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Demographics of Common Snapping Turtles (Chelydra Serpentina): Implications for Conservation and Management of Long-Lived Organisms

Justin D. Congdon, Arthur E. Dunham and R. C. van Loben Sels
American Zoologist
Vol. 34, No. 3 (1994), pp. 397-408
Published by: Oxford University Press
Stable URL: http://www.jstor.org/stable/3883881
Page Count: 12
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Demographics of Common Snapping Turtles (Chelydra Serpentina): Implications for Conservation and Management of Long-Lived Organisms
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Abstract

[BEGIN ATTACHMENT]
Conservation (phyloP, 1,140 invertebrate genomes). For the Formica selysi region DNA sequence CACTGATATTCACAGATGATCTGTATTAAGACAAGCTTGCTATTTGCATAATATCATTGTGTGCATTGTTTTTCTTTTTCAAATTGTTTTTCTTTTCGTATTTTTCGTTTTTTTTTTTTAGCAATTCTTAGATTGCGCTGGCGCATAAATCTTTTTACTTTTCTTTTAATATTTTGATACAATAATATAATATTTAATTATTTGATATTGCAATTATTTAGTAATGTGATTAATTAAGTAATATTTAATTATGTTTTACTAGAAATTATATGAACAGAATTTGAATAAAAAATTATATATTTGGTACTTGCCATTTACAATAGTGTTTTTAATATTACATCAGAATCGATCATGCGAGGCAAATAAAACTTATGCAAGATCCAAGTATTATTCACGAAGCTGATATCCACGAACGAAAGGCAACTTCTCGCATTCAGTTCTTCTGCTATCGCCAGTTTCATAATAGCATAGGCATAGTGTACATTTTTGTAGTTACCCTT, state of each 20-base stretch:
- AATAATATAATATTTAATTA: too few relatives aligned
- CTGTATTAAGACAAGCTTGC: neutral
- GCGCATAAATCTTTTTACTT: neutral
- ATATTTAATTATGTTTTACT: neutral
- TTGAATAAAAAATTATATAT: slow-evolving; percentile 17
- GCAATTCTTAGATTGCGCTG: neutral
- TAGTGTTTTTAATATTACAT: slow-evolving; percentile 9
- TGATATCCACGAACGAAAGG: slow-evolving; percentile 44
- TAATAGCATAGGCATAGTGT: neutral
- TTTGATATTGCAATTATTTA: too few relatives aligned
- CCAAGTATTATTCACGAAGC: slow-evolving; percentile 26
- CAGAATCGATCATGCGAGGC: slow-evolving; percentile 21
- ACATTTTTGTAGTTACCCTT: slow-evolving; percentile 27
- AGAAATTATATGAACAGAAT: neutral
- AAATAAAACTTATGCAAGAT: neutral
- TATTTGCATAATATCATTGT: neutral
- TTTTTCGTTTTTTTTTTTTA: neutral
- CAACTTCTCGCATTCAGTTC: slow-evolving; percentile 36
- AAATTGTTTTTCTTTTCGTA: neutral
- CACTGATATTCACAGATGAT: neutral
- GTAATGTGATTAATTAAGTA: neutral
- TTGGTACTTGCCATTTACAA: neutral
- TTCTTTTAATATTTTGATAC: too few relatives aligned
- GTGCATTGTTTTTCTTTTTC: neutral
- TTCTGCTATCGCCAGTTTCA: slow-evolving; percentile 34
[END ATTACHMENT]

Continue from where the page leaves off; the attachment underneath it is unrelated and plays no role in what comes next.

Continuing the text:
A study of common snapping turtles conducted from 1975 through 1992 in southeastern Michigan provided sufficient demographic data to examine how life history characteristics may constrain population responses of long-lived organisms. Females reached sexual maturity between 11 and 16 years of age. Minimum reproductive frequency was less than annual (0.85), and nest survivorship over 17 years ranged from 0 to 64% and averaged 23%. Survivorship of yearlings had to be estimated since hatchlings can pass through the mesh on traps. Actual survivorship of juveniles was over 0.65 by age 2 and averaged 0.77 between the ages of 2 and 12 years. Annual survivorship of adult females ranged from 0.88 to 0.97. A life table for the population resulted in a cohort generation time of 25 years. Population stability was most sensitive to changes in adult or juvenile survival, and less sensitive to changes in age at sexual maturity, nest survival or fecundity. An increase in annual mortality of 0.1 on adults over 15 years of age with no density-dependent compensation would halve the number of adults in less than 20 years. The results from the present study indicate that life history traits of long-lived organisms consist of co-evolved traits that severely constrain the ability of populations to respond to chronic disturbances. Successful management and conservation programs for long-lived organisms will be those that recognize that protection of all life stages is necessary. Without protection of adults and older juveniles, programs that protect nests and headstart hatchlings have a low probability of success. Carefully managed sport harvests of turtles or other long-lived organisms may be sustainable; however, commercial harvests will certainly cause substantial population declines.

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